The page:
ALEX Lesson Plan


Roll an Array

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  This lesson provided by:  
Author:Summer Payne
System: Mobile County
School: Pearl Haskew Elementary
  General Lesson Information  
Lesson Plan ID: 33014


Roll an Array


This lesson presents a hands-on partner activity to introduce second graders to making rectangular arrays. Students will use number dice to roll numbers and then build the coordinating array. An equation will be written to show the sum of the equal addends.

This is a College- and Career-Ready Standards showcase lesson plan.

 Associated Standards and Objectives 
Content Standard(s):
MA2015 (2)
4. Use addition to find the total number of objects arranged in rectangular arrays with up to 5 rows and up to 5 columns; write an equation to express the total as a sum of equal addends. [2-OA4]

Local/National Standards:


Primary Learning Objective(s):

The students will understand that equal addends can be arranged into rectangular arrays and can be used to find the sum. The students will build arrays using manipulatives and write an equation to express the sum.

Additional Learning Objective(s):

 Preparation Information 

Total Duration:

31 to 60 Minutes

Materials and Resources:

Connecting cubes or counters, grid paper (attached), recording sheet (attached), slideshow presentation (attached)

Technology Resources Needed:

Interactive whiteboard or digital projector


A Smart notebook file is included for use with an interactive whiteboard. If you do not have access to an interactive whiteboard, it can be presented as a slideshow.


Engage Students:

  1. Show students the first three slides of the presentation with the pictures of the M&M's. Have them think-pair-share to discuss the following question: Which picture of M&M's is easier to count? Why? After sharing with their partner, invite students to share with the class. Introduce the term array. Explain that the second picture of M&M's forms an array. Make a list of some things that come in arrays (ex. eggs, donuts, canned drinks, bottled water, parking lots, etc.).


  1. Students will look at the first slide with the cubes. Choose a student to arrange the cubes into an array. Ask: How did you arrange the cubes? After student explains, ask the class if they agree with his arrangement? Ask how many cubes there are altogether. Ask: How do you know? Did anyone get the total a different way?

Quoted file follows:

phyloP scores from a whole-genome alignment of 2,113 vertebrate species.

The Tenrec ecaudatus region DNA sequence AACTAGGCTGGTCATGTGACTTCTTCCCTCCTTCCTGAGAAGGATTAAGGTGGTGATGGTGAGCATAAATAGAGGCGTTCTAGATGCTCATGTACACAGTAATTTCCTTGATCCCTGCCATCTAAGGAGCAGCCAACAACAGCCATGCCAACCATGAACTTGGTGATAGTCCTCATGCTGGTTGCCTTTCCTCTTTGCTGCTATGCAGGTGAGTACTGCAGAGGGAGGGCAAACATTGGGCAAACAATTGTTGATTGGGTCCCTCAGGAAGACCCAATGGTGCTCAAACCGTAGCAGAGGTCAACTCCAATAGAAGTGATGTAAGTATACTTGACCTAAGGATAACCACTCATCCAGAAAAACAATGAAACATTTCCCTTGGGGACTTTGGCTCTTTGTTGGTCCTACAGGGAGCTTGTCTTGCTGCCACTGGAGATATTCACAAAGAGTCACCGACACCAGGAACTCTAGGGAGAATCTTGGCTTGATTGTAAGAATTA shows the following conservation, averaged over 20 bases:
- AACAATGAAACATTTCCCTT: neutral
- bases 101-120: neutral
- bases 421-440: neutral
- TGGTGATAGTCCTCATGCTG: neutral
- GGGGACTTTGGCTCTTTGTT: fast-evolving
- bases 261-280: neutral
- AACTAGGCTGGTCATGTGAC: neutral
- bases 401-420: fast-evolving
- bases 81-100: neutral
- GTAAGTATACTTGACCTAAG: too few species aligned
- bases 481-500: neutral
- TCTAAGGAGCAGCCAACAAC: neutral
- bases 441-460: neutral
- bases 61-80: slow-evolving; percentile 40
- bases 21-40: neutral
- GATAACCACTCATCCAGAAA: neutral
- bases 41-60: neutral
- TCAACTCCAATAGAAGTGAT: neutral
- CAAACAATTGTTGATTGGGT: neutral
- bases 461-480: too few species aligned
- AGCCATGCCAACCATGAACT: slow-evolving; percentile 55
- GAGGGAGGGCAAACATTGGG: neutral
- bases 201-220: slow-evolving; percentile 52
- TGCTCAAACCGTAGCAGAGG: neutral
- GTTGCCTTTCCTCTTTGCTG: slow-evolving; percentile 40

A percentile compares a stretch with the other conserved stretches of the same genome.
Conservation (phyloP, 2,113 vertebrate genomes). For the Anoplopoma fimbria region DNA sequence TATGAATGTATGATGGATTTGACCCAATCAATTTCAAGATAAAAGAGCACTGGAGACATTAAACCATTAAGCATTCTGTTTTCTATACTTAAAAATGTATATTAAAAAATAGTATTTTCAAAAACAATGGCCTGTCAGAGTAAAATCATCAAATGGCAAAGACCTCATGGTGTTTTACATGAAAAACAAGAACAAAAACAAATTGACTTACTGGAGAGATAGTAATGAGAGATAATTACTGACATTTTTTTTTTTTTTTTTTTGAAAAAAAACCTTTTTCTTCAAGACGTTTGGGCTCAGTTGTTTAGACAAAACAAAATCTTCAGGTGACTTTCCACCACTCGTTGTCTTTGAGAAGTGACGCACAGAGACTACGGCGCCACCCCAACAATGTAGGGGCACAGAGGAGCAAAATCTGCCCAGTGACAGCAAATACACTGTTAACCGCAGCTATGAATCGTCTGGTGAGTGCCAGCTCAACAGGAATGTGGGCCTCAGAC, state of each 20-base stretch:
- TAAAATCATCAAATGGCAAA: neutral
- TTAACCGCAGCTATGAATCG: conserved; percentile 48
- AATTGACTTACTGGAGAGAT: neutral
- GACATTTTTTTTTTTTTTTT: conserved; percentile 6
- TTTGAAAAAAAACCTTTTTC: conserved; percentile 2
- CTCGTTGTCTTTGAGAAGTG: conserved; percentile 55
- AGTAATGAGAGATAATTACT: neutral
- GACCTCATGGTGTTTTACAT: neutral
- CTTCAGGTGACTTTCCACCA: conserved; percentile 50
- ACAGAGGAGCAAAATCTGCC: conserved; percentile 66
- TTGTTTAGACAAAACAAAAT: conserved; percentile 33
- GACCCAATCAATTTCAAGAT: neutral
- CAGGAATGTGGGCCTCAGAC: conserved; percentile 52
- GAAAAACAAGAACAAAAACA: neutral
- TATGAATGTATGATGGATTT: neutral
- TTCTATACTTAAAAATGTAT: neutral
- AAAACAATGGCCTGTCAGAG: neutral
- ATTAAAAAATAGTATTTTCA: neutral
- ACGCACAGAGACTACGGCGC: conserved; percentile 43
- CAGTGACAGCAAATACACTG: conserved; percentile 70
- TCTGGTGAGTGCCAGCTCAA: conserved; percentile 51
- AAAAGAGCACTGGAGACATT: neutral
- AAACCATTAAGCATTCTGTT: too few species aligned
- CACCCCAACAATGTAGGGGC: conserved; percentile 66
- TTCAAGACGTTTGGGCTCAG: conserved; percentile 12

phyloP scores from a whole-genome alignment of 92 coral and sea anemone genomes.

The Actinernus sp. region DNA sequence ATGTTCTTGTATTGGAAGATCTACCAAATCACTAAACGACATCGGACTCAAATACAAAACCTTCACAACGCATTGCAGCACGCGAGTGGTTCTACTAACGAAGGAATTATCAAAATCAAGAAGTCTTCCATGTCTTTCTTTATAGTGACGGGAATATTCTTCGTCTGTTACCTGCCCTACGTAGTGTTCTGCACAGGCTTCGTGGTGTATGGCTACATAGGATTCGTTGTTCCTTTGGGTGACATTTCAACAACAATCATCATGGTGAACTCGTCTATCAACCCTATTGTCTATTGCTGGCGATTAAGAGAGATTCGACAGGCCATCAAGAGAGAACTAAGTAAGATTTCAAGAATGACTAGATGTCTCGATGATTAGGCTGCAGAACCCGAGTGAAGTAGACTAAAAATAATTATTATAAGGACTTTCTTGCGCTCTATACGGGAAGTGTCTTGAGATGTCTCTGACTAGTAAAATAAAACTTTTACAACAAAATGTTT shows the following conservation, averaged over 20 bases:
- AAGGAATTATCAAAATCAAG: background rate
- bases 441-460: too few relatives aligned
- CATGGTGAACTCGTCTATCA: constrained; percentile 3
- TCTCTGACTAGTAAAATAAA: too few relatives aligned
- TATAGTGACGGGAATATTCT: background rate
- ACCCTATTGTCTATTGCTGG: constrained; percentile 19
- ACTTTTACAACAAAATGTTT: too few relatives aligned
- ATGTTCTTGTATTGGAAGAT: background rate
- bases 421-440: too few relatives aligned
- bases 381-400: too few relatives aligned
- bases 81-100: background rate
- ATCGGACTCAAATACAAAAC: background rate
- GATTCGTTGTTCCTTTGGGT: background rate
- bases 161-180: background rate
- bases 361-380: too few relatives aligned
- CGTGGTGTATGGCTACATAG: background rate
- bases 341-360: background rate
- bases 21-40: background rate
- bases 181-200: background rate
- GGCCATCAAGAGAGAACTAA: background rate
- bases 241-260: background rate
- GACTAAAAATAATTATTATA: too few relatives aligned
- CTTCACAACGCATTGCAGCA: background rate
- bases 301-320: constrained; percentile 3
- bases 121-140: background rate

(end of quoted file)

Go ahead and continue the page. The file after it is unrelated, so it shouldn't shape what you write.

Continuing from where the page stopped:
2. Show the next slide. Ask a student to come show a different way to make an array with the same amount of cubes. Ask: Is the amount of cubes in both of these arrays the same? Discuss that no matter which arrangement the columns and rows are in you will still get the same sum.
  3. Relate the array to addition. Say: Turn to your partner and talk about how we could write a number sentence to go with this array. Have students share. Model writing number sentences for arrays. Use the next two slides of the presentation for examples of number sentences.
  4. Give pairs of students a grid (attached), a bag of 36 connecting cubes, and a pair of dice. Show slide with rules for the game "Roll an Array". One student will roll for columns and one student will roll for rows. They will work together to build an array and then write an equation to show the sum. Students will use the recording sheet (attached) to write the number sentences and record the numbers rolled. (Play for 15  -20 minutes)


  1. After students have played the game, discuss the different arrays that were made. Have groups of pairs discuss their arrays together and look for similarities. 
  2. Give each individual student a blank piece of paper. Show the final slide and have students complete the task.


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Assessment Strategies

The teacher will question throughout the lesson using the following questions: Which picture is easier to count? Why? What are some things that come in arrays? Is there a different way to arrange the array? How many cubes are there altogether? How do you know?

The final task can be used for the teacher to assess the level of understanding of the student. A checklist is attached for the teacher to use to decide future activities based on individual student performance.




If a student could not complete the task, give him/her a lower number to build an array. Before having him try again, review the beginning of the slideshow with the student. Go back to the list of real world items that we see in arrays. See if the student can think of anymore on his/her own. Use the Internet to research products that come in arrays.

Each area below is a direct link to general teaching strategies/classroom accommodations for students with identified learning and/or behavior problems such as: reading or math performance below grade level; test or classroom assignments/quizzes at a failing level; failure to complete assignments independently; difficulty with short-term memory, abstract concepts, staying on task, or following directions; poor peer interaction or temper tantrums, and other learning or behavior problems.

Presentation of Material Environment
Time Demands Materials
Attention Using Groups and Peers
Assisting the Reluctant Starter Dealing with Inappropriate Behavior
Be sure to check the student's IEP for specific accommodations.